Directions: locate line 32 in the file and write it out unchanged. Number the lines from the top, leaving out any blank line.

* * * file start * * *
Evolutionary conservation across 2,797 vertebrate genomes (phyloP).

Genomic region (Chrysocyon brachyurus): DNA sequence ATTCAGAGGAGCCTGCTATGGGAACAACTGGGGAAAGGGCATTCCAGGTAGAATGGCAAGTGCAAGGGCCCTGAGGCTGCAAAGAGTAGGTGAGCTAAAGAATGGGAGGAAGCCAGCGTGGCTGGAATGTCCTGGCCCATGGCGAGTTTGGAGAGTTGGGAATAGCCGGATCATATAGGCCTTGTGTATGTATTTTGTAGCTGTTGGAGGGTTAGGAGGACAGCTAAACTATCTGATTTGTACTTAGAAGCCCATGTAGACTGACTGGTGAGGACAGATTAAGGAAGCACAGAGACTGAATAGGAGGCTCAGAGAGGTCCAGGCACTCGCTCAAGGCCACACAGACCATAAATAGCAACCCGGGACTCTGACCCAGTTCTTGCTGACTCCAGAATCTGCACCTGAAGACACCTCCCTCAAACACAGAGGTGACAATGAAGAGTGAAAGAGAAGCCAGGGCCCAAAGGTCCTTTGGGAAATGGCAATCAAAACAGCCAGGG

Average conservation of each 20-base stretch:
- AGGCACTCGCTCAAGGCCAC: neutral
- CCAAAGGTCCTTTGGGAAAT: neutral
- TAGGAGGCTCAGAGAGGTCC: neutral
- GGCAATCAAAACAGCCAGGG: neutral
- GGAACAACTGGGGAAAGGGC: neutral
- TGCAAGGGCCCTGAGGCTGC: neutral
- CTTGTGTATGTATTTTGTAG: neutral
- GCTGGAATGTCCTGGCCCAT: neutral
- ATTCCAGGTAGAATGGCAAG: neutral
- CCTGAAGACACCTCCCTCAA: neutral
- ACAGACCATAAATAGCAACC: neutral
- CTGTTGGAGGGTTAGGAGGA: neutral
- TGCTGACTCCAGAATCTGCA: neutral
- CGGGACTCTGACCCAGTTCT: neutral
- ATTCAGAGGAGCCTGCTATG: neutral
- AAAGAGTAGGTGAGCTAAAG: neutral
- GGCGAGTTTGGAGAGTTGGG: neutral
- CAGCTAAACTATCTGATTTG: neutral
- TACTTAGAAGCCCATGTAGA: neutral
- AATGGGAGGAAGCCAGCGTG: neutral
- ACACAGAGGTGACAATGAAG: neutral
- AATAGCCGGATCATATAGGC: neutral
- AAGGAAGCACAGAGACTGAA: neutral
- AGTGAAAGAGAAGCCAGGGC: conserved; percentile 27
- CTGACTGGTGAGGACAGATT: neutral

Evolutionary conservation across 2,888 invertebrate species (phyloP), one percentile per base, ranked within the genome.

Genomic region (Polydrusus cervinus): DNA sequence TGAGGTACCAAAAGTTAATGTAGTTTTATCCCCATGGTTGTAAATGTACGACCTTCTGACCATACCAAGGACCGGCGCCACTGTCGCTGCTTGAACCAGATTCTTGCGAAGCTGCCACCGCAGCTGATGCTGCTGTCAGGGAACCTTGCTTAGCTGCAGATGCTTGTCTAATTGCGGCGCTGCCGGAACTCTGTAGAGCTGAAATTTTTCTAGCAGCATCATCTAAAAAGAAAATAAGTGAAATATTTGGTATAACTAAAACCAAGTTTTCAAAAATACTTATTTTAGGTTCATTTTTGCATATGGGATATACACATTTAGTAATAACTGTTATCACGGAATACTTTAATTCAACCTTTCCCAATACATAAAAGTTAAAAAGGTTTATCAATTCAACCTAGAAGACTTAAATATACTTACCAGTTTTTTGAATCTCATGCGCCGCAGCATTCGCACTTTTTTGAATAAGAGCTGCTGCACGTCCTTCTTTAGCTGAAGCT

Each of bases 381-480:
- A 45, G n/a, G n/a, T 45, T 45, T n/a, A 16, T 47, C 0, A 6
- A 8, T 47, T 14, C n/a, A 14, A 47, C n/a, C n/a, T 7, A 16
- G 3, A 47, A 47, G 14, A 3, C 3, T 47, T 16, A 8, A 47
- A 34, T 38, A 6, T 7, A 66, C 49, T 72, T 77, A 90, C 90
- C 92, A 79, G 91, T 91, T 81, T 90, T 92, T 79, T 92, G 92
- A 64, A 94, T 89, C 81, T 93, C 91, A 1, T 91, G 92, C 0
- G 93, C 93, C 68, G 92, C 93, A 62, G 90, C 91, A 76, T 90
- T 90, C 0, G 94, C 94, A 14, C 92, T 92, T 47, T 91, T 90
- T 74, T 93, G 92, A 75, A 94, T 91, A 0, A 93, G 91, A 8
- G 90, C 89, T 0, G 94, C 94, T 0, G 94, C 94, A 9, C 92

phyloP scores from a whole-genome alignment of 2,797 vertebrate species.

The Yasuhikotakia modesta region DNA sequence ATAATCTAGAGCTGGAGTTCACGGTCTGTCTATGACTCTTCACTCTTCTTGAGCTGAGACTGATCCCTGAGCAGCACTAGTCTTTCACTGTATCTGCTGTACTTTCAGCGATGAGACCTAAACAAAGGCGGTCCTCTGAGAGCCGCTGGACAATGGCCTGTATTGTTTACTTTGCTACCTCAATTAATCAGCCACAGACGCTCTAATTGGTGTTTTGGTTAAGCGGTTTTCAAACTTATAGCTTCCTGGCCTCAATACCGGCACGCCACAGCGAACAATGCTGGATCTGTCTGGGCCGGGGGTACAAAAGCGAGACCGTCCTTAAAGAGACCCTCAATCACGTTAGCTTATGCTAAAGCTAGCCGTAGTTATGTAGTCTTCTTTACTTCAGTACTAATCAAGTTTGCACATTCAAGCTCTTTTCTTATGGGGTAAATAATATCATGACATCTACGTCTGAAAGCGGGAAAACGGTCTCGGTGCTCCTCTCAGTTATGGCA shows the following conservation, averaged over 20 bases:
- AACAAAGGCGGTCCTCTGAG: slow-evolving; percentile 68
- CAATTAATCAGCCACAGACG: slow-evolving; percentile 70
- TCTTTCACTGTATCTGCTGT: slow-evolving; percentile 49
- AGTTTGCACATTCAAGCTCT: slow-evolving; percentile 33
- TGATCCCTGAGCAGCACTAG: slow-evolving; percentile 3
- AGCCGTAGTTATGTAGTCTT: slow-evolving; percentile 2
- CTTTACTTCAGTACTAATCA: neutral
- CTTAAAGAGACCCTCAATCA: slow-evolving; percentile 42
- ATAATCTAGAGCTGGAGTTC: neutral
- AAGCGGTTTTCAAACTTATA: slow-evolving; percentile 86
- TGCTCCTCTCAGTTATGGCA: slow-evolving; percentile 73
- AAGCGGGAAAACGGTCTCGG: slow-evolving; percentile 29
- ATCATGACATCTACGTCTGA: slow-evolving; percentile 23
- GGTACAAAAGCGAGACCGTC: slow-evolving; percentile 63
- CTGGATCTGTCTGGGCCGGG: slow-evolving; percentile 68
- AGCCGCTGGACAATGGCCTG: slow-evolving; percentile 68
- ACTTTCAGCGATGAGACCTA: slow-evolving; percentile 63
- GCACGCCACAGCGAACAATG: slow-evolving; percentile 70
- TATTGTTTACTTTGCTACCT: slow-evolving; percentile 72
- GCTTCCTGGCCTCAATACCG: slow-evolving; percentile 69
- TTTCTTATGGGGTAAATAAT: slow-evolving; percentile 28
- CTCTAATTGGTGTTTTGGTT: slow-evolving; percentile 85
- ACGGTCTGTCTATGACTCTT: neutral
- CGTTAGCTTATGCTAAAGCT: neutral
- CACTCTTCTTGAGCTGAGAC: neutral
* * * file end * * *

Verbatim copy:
- A 45, G n/a, G n/a, T 45, T 45, T n/a, A 16, T 47, C 0, A 6